Grice proposed to investigate ‘the total signification of the utterance’. One persistent criticism of Grice’s taxonomy of signification is that he missed an important category of information. This content, and/or the process of providing it, goes by a variety of labels: ‘generalized implicature’, ‘explicature’, ‘unarticulated constituents’, ‘default heuristics’, ‘impliciture’. In this study we first take a sample of such phenomena and, from the point of view of pure pragmatics, survey the central descriptions of the content expressed and the mechanisms that might deliver these contents. We then, from the point of view of experimental pragmatics, focus on two accounts: Levinson’s I-heuristic, and Bach’s standardization. We find experimental evidence for the existence of such implicitures, and for the use of language specific standardizations over language neutral background information.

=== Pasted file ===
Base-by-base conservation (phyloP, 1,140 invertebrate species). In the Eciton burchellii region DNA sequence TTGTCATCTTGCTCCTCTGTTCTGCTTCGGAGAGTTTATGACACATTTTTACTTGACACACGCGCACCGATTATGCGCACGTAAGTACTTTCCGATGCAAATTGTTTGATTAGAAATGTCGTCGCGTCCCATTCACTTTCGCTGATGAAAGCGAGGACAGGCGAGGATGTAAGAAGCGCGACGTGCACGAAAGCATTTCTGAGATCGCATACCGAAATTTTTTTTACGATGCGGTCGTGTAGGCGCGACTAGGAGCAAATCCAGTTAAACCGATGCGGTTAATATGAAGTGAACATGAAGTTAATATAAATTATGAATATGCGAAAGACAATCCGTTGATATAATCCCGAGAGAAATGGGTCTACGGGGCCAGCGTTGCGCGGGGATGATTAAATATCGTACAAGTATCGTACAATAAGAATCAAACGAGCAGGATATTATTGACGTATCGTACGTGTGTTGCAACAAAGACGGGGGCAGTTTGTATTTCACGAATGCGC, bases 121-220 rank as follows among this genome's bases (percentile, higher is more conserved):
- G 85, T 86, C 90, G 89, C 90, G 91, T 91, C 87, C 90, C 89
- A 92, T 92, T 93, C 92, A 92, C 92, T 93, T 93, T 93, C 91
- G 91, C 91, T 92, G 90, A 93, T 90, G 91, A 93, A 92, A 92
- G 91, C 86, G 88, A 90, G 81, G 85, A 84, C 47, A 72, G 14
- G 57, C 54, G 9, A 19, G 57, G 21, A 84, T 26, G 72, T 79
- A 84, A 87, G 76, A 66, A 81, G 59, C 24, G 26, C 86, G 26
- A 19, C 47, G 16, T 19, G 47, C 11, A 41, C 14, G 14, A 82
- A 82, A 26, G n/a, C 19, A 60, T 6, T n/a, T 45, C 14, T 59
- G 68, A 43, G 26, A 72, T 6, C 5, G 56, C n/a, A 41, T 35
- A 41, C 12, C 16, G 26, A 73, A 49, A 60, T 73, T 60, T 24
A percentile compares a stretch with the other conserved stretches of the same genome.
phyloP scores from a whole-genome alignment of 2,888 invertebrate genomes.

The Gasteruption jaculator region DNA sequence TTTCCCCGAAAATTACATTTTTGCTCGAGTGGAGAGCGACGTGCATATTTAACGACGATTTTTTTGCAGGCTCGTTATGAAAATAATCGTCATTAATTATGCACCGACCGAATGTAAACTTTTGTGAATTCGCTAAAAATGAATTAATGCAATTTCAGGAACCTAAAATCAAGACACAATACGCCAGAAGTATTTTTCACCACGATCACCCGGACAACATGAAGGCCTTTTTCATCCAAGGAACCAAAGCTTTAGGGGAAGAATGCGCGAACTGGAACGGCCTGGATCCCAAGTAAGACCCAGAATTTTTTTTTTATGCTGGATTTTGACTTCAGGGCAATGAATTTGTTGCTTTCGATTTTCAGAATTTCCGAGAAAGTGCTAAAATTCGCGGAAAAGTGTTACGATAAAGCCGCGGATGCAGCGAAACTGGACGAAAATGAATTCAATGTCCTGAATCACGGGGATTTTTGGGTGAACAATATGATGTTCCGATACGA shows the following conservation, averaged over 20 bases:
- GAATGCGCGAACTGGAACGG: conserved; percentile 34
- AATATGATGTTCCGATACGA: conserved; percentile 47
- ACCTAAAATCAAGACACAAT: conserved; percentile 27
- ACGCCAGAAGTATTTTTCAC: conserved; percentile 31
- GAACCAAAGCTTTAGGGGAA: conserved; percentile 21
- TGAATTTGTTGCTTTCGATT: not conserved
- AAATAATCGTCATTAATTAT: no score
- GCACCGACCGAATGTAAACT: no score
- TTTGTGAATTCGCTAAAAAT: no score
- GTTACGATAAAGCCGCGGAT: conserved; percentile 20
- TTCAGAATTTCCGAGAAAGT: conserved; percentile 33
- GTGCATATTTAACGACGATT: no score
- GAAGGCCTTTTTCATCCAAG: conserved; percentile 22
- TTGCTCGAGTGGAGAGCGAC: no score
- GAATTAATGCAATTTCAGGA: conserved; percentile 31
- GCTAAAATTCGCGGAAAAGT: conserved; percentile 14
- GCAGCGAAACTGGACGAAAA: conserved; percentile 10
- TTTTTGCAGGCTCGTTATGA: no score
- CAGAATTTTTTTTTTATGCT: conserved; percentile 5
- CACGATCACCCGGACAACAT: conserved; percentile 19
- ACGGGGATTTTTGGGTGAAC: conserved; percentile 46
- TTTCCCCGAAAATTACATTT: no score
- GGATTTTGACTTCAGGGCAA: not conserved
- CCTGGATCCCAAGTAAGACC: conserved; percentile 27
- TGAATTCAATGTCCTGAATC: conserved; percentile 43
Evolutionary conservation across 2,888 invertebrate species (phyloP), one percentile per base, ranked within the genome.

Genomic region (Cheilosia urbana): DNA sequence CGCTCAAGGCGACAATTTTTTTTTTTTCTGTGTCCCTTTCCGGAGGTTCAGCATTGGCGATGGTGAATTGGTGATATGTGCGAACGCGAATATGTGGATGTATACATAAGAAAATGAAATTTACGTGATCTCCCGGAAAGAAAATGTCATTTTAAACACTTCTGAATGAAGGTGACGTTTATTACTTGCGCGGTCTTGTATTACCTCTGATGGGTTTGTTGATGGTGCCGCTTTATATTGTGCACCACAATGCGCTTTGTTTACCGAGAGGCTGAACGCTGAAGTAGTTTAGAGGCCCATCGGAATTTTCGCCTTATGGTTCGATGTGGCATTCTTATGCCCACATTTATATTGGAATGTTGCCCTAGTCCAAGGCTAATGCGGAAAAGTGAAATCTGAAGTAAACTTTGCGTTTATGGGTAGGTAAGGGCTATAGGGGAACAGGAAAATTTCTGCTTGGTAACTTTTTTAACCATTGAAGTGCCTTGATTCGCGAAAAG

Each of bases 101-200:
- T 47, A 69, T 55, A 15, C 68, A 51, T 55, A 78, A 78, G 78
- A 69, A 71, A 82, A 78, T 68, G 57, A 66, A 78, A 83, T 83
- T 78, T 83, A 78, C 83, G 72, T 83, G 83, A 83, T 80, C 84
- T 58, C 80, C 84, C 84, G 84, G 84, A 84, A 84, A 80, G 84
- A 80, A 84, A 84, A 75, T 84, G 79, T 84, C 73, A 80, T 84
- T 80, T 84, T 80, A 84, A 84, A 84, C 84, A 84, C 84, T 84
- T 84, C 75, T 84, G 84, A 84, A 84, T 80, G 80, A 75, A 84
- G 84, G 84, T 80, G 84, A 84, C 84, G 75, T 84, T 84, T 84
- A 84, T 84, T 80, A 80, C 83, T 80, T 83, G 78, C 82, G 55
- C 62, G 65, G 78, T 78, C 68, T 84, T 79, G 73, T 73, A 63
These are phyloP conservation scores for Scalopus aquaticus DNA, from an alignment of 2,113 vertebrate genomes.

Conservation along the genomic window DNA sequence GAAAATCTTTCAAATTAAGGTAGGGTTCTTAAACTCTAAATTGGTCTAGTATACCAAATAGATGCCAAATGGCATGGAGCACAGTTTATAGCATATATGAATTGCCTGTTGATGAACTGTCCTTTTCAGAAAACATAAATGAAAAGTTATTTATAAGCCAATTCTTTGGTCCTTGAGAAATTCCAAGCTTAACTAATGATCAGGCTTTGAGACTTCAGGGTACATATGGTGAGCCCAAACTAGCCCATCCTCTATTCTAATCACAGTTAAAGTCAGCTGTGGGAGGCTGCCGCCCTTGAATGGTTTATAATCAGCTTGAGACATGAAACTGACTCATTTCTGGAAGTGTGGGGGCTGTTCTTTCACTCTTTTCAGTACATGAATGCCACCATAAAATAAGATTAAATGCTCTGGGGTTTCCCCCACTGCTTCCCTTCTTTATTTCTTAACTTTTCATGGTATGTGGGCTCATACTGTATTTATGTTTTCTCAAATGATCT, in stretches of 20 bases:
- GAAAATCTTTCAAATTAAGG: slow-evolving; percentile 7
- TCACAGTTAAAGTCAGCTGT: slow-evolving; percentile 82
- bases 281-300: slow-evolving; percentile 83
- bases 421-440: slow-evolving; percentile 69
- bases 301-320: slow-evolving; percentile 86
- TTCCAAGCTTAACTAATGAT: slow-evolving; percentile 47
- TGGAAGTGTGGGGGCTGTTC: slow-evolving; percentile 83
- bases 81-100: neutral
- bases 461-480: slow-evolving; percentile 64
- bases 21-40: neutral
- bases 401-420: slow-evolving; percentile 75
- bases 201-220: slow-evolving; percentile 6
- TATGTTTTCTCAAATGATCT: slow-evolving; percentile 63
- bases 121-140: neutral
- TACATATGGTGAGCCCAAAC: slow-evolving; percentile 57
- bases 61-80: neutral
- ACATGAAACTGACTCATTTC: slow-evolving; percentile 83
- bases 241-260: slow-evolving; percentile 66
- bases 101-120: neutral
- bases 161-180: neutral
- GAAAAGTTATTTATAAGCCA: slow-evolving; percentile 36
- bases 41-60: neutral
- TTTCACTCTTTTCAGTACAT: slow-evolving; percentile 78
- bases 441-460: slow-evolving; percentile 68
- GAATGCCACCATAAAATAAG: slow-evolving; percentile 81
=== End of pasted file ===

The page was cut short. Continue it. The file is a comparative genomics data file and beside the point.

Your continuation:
Orjada, Sarah A., Merrill F. Garrett, Robert M. Harnish, Jeannette D. Hoit & Audrey L. Holland
2007. Impliciture processing with and without context after right hemisphere damage. Brain and Language 103:1-2 ► pp. 41 ff.
Politzer-Ahles, Stephen, Robert Fiorentino, Xiaoming Jiang & Xiaolin Zhou
2013. Distinct neural correlates for pragmatic and semantic meaning processing: An event-related potential investigation of scalar implicature processing using picture-sentence verification. Brain Research 1490 ► pp. 134 ff.
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